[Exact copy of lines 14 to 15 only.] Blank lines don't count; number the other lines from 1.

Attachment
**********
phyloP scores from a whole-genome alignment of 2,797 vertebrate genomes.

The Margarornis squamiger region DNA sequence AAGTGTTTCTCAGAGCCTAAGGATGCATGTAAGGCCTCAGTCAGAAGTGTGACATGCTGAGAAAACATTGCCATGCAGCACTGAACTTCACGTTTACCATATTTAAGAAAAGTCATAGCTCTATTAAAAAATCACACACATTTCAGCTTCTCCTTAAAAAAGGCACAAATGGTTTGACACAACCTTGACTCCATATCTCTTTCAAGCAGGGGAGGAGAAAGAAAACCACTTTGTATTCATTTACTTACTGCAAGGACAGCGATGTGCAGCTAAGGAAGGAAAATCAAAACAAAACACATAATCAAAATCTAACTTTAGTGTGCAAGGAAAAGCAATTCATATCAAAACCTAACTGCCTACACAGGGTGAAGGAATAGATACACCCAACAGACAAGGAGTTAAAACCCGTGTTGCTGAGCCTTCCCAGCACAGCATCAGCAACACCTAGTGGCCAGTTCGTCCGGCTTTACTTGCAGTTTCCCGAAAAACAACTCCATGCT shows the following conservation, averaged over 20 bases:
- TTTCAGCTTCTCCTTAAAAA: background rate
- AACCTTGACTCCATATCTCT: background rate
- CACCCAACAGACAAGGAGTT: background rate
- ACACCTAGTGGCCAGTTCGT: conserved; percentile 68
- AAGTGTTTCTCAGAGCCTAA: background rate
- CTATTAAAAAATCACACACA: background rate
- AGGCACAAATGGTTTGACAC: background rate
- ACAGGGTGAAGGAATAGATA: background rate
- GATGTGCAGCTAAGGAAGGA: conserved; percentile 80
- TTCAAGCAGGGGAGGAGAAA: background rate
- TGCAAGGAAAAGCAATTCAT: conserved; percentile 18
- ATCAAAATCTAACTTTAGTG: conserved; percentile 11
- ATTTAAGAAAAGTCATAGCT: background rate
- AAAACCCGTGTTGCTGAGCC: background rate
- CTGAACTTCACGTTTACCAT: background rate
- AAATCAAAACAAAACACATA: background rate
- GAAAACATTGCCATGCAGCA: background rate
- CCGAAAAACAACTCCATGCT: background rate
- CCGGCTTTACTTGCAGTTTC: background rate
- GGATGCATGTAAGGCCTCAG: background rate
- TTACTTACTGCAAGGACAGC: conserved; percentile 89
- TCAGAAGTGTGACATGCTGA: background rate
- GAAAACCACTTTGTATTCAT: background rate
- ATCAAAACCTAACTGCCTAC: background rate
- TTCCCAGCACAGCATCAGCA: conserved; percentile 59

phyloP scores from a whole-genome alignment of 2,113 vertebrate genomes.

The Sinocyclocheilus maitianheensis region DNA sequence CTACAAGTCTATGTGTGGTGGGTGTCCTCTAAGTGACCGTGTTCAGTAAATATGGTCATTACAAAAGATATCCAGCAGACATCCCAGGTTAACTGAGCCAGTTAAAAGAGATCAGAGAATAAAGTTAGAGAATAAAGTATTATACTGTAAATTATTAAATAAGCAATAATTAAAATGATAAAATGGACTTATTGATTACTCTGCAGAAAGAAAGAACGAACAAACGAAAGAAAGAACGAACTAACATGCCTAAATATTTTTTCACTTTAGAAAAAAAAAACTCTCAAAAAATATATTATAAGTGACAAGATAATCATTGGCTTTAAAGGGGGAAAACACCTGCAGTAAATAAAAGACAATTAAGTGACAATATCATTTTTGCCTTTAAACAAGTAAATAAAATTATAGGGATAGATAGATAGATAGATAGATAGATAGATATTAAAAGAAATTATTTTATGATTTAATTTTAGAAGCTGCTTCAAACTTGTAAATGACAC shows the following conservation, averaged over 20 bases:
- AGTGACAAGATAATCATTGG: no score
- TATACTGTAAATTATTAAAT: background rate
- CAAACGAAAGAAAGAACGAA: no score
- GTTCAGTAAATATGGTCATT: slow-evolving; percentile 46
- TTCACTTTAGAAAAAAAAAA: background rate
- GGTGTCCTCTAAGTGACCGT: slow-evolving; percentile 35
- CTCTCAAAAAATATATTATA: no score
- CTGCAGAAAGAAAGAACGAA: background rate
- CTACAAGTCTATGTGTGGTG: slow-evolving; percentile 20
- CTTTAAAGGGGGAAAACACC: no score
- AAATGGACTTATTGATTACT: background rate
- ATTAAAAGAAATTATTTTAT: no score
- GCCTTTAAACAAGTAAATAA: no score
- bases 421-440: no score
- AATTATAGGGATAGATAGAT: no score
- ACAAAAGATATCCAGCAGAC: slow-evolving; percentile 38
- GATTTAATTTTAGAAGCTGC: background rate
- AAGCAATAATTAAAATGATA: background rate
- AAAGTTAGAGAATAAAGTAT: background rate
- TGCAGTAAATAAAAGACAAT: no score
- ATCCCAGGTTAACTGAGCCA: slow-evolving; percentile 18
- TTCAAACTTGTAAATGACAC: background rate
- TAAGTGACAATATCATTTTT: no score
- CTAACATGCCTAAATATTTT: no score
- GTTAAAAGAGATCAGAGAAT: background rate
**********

- ATCAAAATCTAACTTTAGTG: conserved; percentile 11
- ATTTAAGAAAAGTCATAGCT: background rate